Here's an example of a little exchange that occurred this morning, shortly after my weekly radio interview by Bob Brill on KNX 1070 all-news radio, in which I was talking about the MoveOn.org - General Petraeus "Betray Us" controversy.
My position: Most people - just about everyone, I'd say - can understand the difference between a General giving advice to Congress, supporting a President in his harmful foreign policy, that betrays the best interests of our country. This is what the MoveOn.org ad was clearly saying. Not that the General was betraying us on the battlefield, or by working with the enemy - a clearly absurd point to make, and which no one, even the war's most bitter opponents, has ever suggested.
But the Republicans are clearly trying to pretend that the literal traitor point is what the MoveOn.org ad in the New York Times was saying.
Here is the e-mail I received, followed by my reply. (Out of courtesy to the writer of the e-mail, I'm not printing his name - even though as a recipient of an unsolicited e-mail, I'm under no legal or ethical obligation to not publish the name of the writer.)
I heard your comments this AM on the radio concerning the Moveon.org ad in the NY Times. I was stunned by your take on it, but I suppose I shouldn’t be. You were simply reflecting your liberal bias and confirmed exactly what most know about academics in the liberal arts. Your views are so tainted by your liberal leanings, it’s impossible for you to present an evenhanded report on anything.
I guess I live in an ivory tower (slightly to the right of yours,) as I have not heard one utterance which described the ad the way you did. Perhaps in the liberal bastions of Manhattan, that nexus of all learning and civilization, one could believe in one’s heart that the average American took the ad to mean something entirely different than the words as written, but my guess is that if you spent a bit of time out in good old “flyover” country you would find that most Americans knew exactly what the folks at Moveon.org meant. They were simply calling the general a traitor. The doublespeak you used to dance around the meaning was certainly the stuff of legend and on that I must commend.
It’s almost as classic as “we support the troops but don’t support the war” and the like.
Is the job of a journalist to report the facts without bias or comment or is it to advance a personal agenda? The answer you give to that question, the answer you give when you look yourself in the eye brushing your teeth in the morning, will tell us where you stand.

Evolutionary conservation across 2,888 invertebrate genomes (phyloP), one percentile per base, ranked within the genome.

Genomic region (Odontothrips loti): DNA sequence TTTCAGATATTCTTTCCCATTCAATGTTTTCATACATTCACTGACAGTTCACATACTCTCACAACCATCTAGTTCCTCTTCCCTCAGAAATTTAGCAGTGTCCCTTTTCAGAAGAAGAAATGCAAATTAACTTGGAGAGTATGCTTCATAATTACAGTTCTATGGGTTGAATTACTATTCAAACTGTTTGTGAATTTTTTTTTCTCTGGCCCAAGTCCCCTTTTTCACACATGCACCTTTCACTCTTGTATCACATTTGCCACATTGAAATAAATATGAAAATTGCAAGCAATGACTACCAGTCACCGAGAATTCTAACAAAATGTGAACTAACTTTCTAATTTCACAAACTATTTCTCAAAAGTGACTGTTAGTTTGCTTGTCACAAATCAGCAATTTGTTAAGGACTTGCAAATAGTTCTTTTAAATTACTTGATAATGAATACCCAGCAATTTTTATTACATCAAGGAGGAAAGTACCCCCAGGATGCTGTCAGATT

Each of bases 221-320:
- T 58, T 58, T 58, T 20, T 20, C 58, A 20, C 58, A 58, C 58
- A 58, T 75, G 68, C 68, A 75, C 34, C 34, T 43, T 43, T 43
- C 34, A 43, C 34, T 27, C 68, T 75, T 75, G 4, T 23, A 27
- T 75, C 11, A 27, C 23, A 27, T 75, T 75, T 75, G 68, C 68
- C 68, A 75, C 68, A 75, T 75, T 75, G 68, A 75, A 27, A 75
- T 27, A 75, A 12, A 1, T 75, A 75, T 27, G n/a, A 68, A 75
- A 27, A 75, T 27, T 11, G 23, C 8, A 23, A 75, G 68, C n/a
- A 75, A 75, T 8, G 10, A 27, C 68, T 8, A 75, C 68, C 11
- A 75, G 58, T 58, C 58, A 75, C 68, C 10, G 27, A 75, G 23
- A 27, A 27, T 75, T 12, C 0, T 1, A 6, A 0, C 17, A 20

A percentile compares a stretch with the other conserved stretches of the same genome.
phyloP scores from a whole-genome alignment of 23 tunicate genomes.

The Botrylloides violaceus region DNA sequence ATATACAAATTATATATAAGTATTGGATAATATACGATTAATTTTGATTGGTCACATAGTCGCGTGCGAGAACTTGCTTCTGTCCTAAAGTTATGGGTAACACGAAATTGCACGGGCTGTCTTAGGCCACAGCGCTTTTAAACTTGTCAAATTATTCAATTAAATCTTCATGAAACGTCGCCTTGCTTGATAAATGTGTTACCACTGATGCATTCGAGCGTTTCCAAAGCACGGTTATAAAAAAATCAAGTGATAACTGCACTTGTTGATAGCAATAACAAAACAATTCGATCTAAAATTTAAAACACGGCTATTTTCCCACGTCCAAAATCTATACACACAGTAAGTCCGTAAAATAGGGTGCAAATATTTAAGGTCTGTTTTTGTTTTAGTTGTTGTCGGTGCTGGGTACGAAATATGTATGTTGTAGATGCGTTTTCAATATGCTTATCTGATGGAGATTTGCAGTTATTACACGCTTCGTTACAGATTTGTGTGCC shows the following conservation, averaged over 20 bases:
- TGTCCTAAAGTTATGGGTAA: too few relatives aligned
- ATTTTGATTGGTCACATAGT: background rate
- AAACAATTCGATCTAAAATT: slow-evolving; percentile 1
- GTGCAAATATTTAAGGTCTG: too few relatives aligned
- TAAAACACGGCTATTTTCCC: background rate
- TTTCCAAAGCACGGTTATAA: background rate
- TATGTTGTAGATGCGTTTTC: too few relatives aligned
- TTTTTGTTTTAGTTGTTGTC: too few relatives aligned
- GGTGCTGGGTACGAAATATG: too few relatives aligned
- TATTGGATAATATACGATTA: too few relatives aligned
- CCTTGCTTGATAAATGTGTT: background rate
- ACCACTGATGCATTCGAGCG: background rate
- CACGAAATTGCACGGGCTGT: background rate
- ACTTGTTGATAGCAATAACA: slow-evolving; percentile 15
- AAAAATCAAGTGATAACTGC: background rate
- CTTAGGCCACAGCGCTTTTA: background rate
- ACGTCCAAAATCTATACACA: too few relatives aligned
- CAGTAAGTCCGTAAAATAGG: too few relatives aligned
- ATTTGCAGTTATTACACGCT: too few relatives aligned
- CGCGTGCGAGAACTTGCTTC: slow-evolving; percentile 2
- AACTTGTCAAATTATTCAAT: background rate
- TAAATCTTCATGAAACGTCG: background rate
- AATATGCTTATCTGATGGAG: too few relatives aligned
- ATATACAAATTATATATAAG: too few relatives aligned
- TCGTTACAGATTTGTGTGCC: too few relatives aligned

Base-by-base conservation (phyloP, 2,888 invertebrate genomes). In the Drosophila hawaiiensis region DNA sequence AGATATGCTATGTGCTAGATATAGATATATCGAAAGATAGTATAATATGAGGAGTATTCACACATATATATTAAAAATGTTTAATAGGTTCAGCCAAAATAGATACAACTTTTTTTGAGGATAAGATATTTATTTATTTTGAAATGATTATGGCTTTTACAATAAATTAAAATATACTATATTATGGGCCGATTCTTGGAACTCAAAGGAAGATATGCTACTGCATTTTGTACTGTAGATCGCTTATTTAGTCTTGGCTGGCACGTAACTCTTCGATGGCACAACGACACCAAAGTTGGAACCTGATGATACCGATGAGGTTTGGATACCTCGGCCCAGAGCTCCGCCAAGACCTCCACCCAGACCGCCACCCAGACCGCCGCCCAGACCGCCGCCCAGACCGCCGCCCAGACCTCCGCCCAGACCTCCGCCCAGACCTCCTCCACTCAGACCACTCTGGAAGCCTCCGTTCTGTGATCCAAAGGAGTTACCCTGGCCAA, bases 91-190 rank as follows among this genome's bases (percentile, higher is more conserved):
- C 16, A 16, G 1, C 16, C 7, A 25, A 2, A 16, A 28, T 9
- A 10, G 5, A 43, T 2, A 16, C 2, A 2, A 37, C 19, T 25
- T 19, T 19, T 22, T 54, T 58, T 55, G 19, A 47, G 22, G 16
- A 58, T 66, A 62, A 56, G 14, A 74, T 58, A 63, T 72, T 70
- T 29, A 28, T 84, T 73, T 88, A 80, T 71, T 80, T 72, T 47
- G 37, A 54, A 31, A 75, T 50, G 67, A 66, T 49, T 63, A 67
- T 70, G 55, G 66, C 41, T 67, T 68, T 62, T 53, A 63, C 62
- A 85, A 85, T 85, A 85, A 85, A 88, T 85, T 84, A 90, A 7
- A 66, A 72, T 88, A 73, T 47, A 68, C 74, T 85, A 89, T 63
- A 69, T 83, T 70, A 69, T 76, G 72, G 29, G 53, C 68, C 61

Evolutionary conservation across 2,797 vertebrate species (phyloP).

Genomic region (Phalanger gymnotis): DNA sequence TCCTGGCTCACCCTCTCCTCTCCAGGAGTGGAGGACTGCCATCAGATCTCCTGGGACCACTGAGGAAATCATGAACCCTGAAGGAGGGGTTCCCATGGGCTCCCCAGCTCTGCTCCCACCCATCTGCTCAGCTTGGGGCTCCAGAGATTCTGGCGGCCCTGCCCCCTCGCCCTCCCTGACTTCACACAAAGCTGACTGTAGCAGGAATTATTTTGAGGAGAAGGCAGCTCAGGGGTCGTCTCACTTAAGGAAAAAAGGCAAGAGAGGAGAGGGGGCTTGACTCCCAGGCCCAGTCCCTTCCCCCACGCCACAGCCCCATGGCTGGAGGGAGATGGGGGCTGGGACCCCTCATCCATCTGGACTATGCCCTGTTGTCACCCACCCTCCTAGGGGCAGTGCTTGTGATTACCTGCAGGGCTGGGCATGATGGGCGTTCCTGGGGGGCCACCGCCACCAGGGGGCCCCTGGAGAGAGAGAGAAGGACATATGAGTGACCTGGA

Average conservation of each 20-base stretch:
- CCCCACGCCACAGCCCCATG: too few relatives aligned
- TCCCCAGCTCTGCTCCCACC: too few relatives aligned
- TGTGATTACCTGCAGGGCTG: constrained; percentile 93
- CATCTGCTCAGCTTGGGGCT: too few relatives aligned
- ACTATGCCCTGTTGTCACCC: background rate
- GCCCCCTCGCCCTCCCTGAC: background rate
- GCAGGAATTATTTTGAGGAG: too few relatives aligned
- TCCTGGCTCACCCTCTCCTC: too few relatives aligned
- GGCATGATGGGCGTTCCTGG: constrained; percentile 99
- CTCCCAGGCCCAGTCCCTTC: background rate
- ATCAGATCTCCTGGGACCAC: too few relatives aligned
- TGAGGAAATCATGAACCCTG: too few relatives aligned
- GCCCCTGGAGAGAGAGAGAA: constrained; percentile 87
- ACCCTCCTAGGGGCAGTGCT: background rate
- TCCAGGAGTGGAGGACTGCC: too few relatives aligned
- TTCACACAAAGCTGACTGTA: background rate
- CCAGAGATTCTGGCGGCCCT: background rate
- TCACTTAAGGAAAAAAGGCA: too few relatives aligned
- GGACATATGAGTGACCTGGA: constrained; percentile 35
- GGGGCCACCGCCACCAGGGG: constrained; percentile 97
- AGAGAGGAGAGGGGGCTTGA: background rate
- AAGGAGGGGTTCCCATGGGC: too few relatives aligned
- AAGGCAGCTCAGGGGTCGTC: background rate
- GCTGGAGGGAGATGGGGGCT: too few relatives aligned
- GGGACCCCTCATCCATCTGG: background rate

And my reply ...
You're the one who should have trouble looking at yourself in the mirror: you're obviously intelligent, and therefore must know that there's a big difference between saying someone's advice or assessment betrays the best interests of this country (which is what the MoveOn ad is saying about the General), and saying someone is betraying us on the battlefield or in dealings with foreign powers (which is what the Republicans are claiming).
But I'd guess you're probably very familiar with what the Republicans are up to - you write as if you're on their payroll. Are you? Did you actually hear me on the radio, or are you responding to a mass e-mail that some Republican factotum sent out to you?
As for me, I have no agenda, other than what I've been doing in my 30 years of publishing books and articles, and teaching about the media: which is, provide independent scholarly assessments. (And, by the way, I was interviewed as a commentator and a scholar - not a journalist. In other words, I was interviewed by KNX because they were interested in my opinions and assessments.)
If you'd like to learn more about my opinions, I hope you keep listening to KNX - I'm on every Sunday morning at 7:20am. You might also enjoy my book, The Soft Edge: A Natural History and Future of the Information Revolution - where you'll see that I criticize Democrats as well as Republicans when they're dishonest with the American people, or pursuing an unconstitutional and therefore illegal war.
All best wishes,